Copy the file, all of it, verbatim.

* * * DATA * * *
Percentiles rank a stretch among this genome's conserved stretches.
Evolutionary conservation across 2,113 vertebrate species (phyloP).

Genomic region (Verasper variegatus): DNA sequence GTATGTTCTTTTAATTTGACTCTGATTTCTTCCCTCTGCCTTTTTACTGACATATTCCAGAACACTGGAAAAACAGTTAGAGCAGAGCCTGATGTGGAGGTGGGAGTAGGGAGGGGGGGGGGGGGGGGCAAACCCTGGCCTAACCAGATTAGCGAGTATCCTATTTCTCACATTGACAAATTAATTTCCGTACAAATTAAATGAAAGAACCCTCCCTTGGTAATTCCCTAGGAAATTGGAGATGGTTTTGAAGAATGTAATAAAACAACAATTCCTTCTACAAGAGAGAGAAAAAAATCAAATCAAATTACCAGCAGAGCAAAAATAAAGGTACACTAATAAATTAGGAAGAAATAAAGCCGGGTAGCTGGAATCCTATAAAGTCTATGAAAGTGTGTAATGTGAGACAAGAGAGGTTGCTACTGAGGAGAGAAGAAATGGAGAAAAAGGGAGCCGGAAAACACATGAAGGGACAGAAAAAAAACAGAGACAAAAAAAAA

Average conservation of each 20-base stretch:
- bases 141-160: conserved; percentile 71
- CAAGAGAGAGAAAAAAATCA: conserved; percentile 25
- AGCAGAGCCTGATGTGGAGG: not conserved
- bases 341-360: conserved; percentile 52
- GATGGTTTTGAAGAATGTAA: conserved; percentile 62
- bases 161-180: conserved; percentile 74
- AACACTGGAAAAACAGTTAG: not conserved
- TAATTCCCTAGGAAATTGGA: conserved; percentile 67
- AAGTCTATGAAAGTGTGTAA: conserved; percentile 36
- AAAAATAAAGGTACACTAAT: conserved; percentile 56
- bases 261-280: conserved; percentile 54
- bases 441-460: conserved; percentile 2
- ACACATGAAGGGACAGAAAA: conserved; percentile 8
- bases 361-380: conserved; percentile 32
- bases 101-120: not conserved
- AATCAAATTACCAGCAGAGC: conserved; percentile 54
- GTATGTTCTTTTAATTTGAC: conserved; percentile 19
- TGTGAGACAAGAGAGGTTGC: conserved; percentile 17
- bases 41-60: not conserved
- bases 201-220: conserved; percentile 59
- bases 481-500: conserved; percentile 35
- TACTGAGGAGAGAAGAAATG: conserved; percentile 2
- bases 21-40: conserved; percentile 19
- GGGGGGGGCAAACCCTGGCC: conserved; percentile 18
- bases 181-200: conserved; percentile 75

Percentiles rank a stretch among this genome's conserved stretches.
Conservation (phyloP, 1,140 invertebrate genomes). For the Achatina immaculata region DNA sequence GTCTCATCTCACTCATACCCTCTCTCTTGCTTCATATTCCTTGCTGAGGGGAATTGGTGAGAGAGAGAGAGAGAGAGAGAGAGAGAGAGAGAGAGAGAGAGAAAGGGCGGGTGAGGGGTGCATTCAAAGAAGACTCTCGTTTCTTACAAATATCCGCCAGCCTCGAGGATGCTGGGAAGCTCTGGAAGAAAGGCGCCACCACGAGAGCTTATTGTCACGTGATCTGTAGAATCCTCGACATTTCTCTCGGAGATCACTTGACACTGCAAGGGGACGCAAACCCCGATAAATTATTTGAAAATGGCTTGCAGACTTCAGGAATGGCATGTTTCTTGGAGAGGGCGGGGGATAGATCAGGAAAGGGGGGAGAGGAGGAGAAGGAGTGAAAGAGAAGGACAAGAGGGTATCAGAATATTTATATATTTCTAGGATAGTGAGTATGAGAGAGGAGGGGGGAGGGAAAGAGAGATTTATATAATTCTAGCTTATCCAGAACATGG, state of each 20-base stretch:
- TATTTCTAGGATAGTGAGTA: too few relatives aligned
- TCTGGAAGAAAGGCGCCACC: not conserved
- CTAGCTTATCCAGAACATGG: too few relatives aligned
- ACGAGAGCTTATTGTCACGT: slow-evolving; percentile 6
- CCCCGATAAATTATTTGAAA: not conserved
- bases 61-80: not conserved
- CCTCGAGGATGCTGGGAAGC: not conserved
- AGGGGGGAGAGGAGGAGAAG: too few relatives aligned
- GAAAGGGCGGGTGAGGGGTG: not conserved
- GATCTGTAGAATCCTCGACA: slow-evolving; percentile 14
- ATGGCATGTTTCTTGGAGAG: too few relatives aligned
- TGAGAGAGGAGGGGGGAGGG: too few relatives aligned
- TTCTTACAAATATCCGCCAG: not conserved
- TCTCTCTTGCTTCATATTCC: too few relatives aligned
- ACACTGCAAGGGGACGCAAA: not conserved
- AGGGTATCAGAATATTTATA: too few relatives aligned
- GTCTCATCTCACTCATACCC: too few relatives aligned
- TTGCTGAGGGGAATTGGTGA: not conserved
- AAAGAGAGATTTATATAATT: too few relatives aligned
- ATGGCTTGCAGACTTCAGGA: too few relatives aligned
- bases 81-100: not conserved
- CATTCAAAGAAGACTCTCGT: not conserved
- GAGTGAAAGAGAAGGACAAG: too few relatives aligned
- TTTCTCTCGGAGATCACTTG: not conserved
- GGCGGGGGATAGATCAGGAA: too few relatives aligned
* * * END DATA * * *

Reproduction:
Percentiles rank a stretch among this genome's conserved stretches.
Evolutionary conservation across 2,113 vertebrate species (phyloP).

Genomic region (Verasper variegatus): DNA sequence GTATGTTCTTTTAATTTGACTCTGATTTCTTCCCTCTGCCTTTTTACTGACATATTCCAGAACACTGGAAAAACAGTTAGAGCAGAGCCTGATGTGGAGGTGGGAGTAGGGAGGGGGGGGGGGGGGGGCAAACCCTGGCCTAACCAGATTAGCGAGTATCCTATTTCTCACATTGACAAATTAATTTCCGTACAAATTAAATGAAAGAACCCTCCCTTGGTAATTCCCTAGGAAATTGGAGATGGTTTTGAAGAATGTAATAAAACAACAATTCCTTCTACAAGAGAGAGAAAAAAATCAAATCAAATTACCAGCAGAGCAAAAATAAAGGTACACTAATAAATTAGGAAGAAATAAAGCCGGGTAGCTGGAATCCTATAAAGTCTATGAAAGTGTGTAATGTGAGACAAGAGAGGTTGCTACTGAGGAGAGAAGAAATGGAGAAAAAGGGAGCCGGAAAACACATGAAGGGACAGAAAAAAAACAGAGACAAAAAAAAA

Average conservation of each 20-base stretch:
- bases 141-160: conserved; percentile 71
- CAAGAGAGAGAAAAAAATCA: conserved; percentile 25
- AGCAGAGCCTGATGTGGAGG: not conserved
- bases 341-360: conserved; percentile 52
- GATGGTTTTGAAGAATGTAA: conserved; percentile 62
- bases 161-180: conserved; percentile 74
- AACACTGGAAAAACAGTTAG: not conserved
- TAATTCCCTAGGAAATTGGA: conserved; percentile 67
- AAGTCTATGAAAGTGTGTAA: conserved; percentile 36
- AAAAATAAAGGTACACTAAT: conserved; percentile 56
- bases 261-280: conserved; percentile 54
- bases 441-460: conserved; percentile 2
- ACACATGAAGGGACAGAAAA: conserved; percentile 8
- bases 361-380: conserved; percentile 32
- bases 101-120: not conserved
- AATCAAATTACCAGCAGAGC: conserved; percentile 54
- GTATGTTCTTTTAATTTGAC: conserved; percentile 19
- TGTGAGACAAGAGAGGTTGC: conserved; percentile 17
- bases 41-60: not conserved
- bases 201-220: conserved; percentile 59
- bases 481-500: conserved; percentile 35
- TACTGAGGAGAGAAGAAATG: conserved; percentile 2
- bases 21-40: conserved; percentile 19
- GGGGGGGGCAAACCCTGGCC: conserved; percentile 18
- bases 181-200: conserved; percentile 75

Percentiles rank a stretch among this genome's conserved stretches.
Conservation (phyloP, 1,140 invertebrate genomes). For the Achatina immaculata region DNA sequence GTCTCATCTCACTCATACCCTCTCTCTTGCTTCATATTCCTTGCTGAGGGGAATTGGTGAGAGAGAGAGAGAGAGAGAGAGAGAGAGAGAGAGAGAGAGAGAAAGGGCGGGTGAGGGGTGCATTCAAAGAAGACTCTCGTTTCTTACAAATATCCGCCAGCCTCGAGGATGCTGGGAAGCTCTGGAAGAAAGGCGCCACCACGAGAGCTTATTGTCACGTGATCTGTAGAATCCTCGACATTTCTCTCGGAGATCACTTGACACTGCAAGGGGACGCAAACCCCGATAAATTATTTGAAAATGGCTTGCAGACTTCAGGAATGGCATGTTTCTTGGAGAGGGCGGGGGATAGATCAGGAAAGGGGGGAGAGGAGGAGAAGGAGTGAAAGAGAAGGACAAGAGGGTATCAGAATATTTATATATTTCTAGGATAGTGAGTATGAGAGAGGAGGGGGGAGGGAAAGAGAGATTTATATAATTCTAGCTTATCCAGAACATGG, state of each 20-base stretch:
- TATTTCTAGGATAGTGAGTA: too few relatives aligned
- TCTGGAAGAAAGGCGCCACC: not conserved
- CTAGCTTATCCAGAACATGG: too few relatives aligned
- ACGAGAGCTTATTGTCACGT: slow-evolving; percentile 6
- CCCCGATAAATTATTTGAAA: not conserved
- bases 61-80: not conserved
- CCTCGAGGATGCTGGGAAGC: not conserved
- AGGGGGGAGAGGAGGAGAAG: too few relatives aligned
- GAAAGGGCGGGTGAGGGGTG: not conserved
- GATCTGTAGAATCCTCGACA: slow-evolving; percentile 14
- ATGGCATGTTTCTTGGAGAG: too few relatives aligned
- TGAGAGAGGAGGGGGGAGGG: too few relatives aligned
- TTCTTACAAATATCCGCCAG: not conserved
- TCTCTCTTGCTTCATATTCC: too few relatives aligned
- ACACTGCAAGGGGACGCAAA: not conserved
- AGGGTATCAGAATATTTATA: too few relatives aligned
- GTCTCATCTCACTCATACCC: too few relatives aligned
- TTGCTGAGGGGAATTGGTGA: not conserved
- AAAGAGAGATTTATATAATT: too few relatives aligned
- ATGGCTTGCAGACTTCAGGA: too few relatives aligned
- bases 81-100: not conserved
- CATTCAAAGAAGACTCTCGT: not conserved
- GAGTGAAAGAGAAGGACAAG: too few relatives aligned
- TTTCTCTCGGAGATCACTTG: not conserved
- GGCGGGGGATAGATCAGGAA: too few relatives aligned